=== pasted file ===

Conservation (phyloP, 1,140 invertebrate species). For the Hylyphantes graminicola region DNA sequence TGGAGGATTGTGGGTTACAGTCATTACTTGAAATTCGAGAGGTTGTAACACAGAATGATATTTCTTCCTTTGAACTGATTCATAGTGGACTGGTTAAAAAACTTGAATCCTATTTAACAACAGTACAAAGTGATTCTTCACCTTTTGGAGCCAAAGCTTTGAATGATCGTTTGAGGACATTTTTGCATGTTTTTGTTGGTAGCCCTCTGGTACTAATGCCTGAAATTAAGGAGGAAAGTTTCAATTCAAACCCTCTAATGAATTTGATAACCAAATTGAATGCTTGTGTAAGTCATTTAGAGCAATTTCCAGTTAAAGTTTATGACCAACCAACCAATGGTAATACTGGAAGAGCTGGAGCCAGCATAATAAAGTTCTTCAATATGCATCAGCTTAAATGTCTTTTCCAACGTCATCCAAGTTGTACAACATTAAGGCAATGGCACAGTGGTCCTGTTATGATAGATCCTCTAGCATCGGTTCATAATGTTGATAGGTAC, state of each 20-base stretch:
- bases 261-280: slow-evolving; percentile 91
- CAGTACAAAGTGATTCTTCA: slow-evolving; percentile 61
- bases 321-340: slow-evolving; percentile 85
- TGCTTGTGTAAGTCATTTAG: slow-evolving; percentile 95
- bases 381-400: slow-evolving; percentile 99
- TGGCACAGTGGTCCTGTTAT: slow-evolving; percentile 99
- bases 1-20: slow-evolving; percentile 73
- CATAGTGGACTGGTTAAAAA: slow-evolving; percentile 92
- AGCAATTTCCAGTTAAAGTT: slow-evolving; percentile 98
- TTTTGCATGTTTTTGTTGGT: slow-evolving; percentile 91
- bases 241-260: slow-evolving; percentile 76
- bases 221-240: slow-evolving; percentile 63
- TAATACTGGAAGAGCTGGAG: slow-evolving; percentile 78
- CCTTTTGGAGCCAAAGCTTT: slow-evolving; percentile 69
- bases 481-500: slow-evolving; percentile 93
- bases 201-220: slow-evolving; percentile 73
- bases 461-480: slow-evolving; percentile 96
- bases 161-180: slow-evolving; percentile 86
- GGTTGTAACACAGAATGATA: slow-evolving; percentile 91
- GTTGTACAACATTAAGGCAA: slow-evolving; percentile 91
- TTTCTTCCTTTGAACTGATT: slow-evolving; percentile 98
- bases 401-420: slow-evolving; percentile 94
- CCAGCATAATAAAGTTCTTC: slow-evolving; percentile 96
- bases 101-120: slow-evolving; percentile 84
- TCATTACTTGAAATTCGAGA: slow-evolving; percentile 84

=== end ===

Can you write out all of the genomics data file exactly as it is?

Conservation (phyloP, 1,140 invertebrate species). For the Hylyphantes graminicola region DNA sequence TGGAGGATTGTGGGTTACAGTCATTACTTGAAATTCGAGAGGTTGTAACACAGAATGATATTTCTTCCTTTGAACTGATTCATAGTGGACTGGTTAAAAAACTTGAATCCTATTTAACAACAGTACAAAGTGATTCTTCACCTTTTGGAGCCAAAGCTTTGAATGATCGTTTGAGGACATTTTTGCATGTTTTTGTTGGTAGCCCTCTGGTACTAATGCCTGAAATTAAGGAGGAAAGTTTCAATTCAAACCCTCTAATGAATTTGATAACCAAATTGAATGCTTGTGTAAGTCATTTAGAGCAATTTCCAGTTAAAGTTTATGACCAACCAACCAATGGTAATACTGGAAGAGCTGGAGCCAGCATAATAAAGTTCTTCAATATGCATCAGCTTAAATGTCTTTTCCAACGTCATCCAAGTTGTACAACATTAAGGCAATGGCACAGTGGTCCTGTTATGATAGATCCTCTAGCATCGGTTCATAATGTTGATAGGTAC, state of each 20-base stretch:
- bases 261-280: slow-evolving; percentile 91
- CAGTACAAAGTGATTCTTCA: slow-evolving; percentile 61
- bases 321-340: slow-evolving; percentile 85
- TGCTTGTGTAAGTCATTTAG: slow-evolving; percentile 95
- bases 381-400: slow-evolving; percentile 99
- TGGCACAGTGGTCCTGTTAT: slow-evolving; percentile 99
- bases 1-20: slow-evolving; percentile 73
- CATAGTGGACTGGTTAAAAA: slow-evolving; percentile 92
- AGCAATTTCCAGTTAAAGTT: slow-evolving; percentile 98
- TTTTGCATGTTTTTGTTGGT: slow-evolving; percentile 91
- bases 241-260: slow-evolving; percentile 76
- bases 221-240: slow-evolving; percentile 63
- TAATACTGGAAGAGCTGGAG: slow-evolving; percentile 78
- CCTTTTGGAGCCAAAGCTTT: slow-evolving; percentile 69
- bases 481-500: slow-evolving; percentile 93
- bases 201-220: slow-evolving; percentile 73
- bases 461-480: slow-evolving; percentile 96
- bases 161-180: slow-evolving; percentile 86
- GGTTGTAACACAGAATGATA: slow-evolving; percentile 91
- GTTGTACAACATTAAGGCAA: slow-evolving; percentile 91
- TTTCTTCCTTTGAACTGATT: slow-evolving; percentile 98
- bases 401-420: slow-evolving; percentile 94
- CCAGCATAATAAAGTTCTTC: slow-evolving; percentile 96
- bases 101-120: slow-evolving; percentile 84
- TCATTACTTGAAATTCGAGA: slow-evolving; percentile 84